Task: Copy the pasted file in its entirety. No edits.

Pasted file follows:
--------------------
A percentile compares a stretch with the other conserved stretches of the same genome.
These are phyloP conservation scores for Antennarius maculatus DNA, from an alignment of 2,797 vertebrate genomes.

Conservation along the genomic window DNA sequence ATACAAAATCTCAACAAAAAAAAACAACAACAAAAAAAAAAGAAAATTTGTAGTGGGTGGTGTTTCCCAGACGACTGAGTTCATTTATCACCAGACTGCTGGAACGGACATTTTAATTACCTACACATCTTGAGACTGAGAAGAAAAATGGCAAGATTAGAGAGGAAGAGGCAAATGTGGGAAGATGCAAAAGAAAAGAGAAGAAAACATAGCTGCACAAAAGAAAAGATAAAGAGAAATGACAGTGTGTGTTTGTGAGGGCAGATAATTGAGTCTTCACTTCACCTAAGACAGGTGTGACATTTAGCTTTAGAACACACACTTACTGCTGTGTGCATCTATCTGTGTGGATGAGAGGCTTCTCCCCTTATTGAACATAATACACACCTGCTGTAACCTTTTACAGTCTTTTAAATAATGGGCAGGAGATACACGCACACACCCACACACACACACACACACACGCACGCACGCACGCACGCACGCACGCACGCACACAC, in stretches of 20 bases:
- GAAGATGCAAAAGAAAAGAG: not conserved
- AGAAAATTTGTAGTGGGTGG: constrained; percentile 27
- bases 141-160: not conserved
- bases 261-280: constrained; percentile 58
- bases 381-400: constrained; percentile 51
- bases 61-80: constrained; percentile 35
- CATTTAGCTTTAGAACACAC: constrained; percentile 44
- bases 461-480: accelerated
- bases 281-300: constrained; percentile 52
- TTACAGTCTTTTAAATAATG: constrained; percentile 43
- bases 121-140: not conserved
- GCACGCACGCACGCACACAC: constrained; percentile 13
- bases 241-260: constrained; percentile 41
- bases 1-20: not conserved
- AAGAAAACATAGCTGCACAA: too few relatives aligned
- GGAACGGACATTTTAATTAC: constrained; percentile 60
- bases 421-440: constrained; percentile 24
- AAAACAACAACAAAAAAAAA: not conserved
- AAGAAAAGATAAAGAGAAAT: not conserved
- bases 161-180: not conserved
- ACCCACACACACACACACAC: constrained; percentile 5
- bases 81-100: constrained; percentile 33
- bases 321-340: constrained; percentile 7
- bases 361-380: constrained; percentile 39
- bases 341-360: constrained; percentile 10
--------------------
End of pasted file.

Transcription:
A percentile compares a stretch with the other conserved stretches of the same genome.
These are phyloP conservation scores for Antennarius maculatus DNA, from an alignment of 2,797 vertebrate genomes.

Conservation along the genomic window DNA sequence ATACAAAATCTCAACAAAAAAAAACAACAACAAAAAAAAAAGAAAATTTGTAGTGGGTGGTGTTTCCCAGACGACTGAGTTCATTTATCACCAGACTGCTGGAACGGACATTTTAATTACCTACACATCTTGAGACTGAGAAGAAAAATGGCAAGATTAGAGAGGAAGAGGCAAATGTGGGAAGATGCAAAAGAAAAGAGAAGAAAACATAGCTGCACAAAAGAAAAGATAAAGAGAAATGACAGTGTGTGTTTGTGAGGGCAGATAATTGAGTCTTCACTTCACCTAAGACAGGTGTGACATTTAGCTTTAGAACACACACTTACTGCTGTGTGCATCTATCTGTGTGGATGAGAGGCTTCTCCCCTTATTGAACATAATACACACCTGCTGTAACCTTTTACAGTCTTTTAAATAATGGGCAGGAGATACACGCACACACCCACACACACACACACACACACGCACGCACGCACGCACGCACGCACGCACGCACACAC, in stretches of 20 bases:
- GAAGATGCAAAAGAAAAGAG: not conserved
- AGAAAATTTGTAGTGGGTGG: constrained; percentile 27
- bases 141-160: not conserved
- bases 261-280: constrained; percentile 58
- bases 381-400: constrained; percentile 51
- bases 61-80: constrained; percentile 35
- CATTTAGCTTTAGAACACAC: constrained; percentile 44
- bases 461-480: accelerated
- bases 281-300: constrained; percentile 52
- TTACAGTCTTTTAAATAATG: constrained; percentile 43
- bases 121-140: not conserved
- GCACGCACGCACGCACACAC: constrained; percentile 13
- bases 241-260: constrained; percentile 41
- bases 1-20: not conserved
- AAGAAAACATAGCTGCACAA: too few relatives aligned
- GGAACGGACATTTTAATTAC: constrained; percentile 60
- bases 421-440: constrained; percentile 24
- AAAACAACAACAAAAAAAAA: not conserved
- AAGAAAAGATAAAGAGAAAT: not conserved
- bases 161-180: not conserved
- ACCCACACACACACACACAC: constrained; percentile 5
- bases 81-100: constrained; percentile 33
- bases 321-340: constrained; percentile 7
- bases 361-380: constrained; percentile 39
- bases 341-360: constrained; percentile 10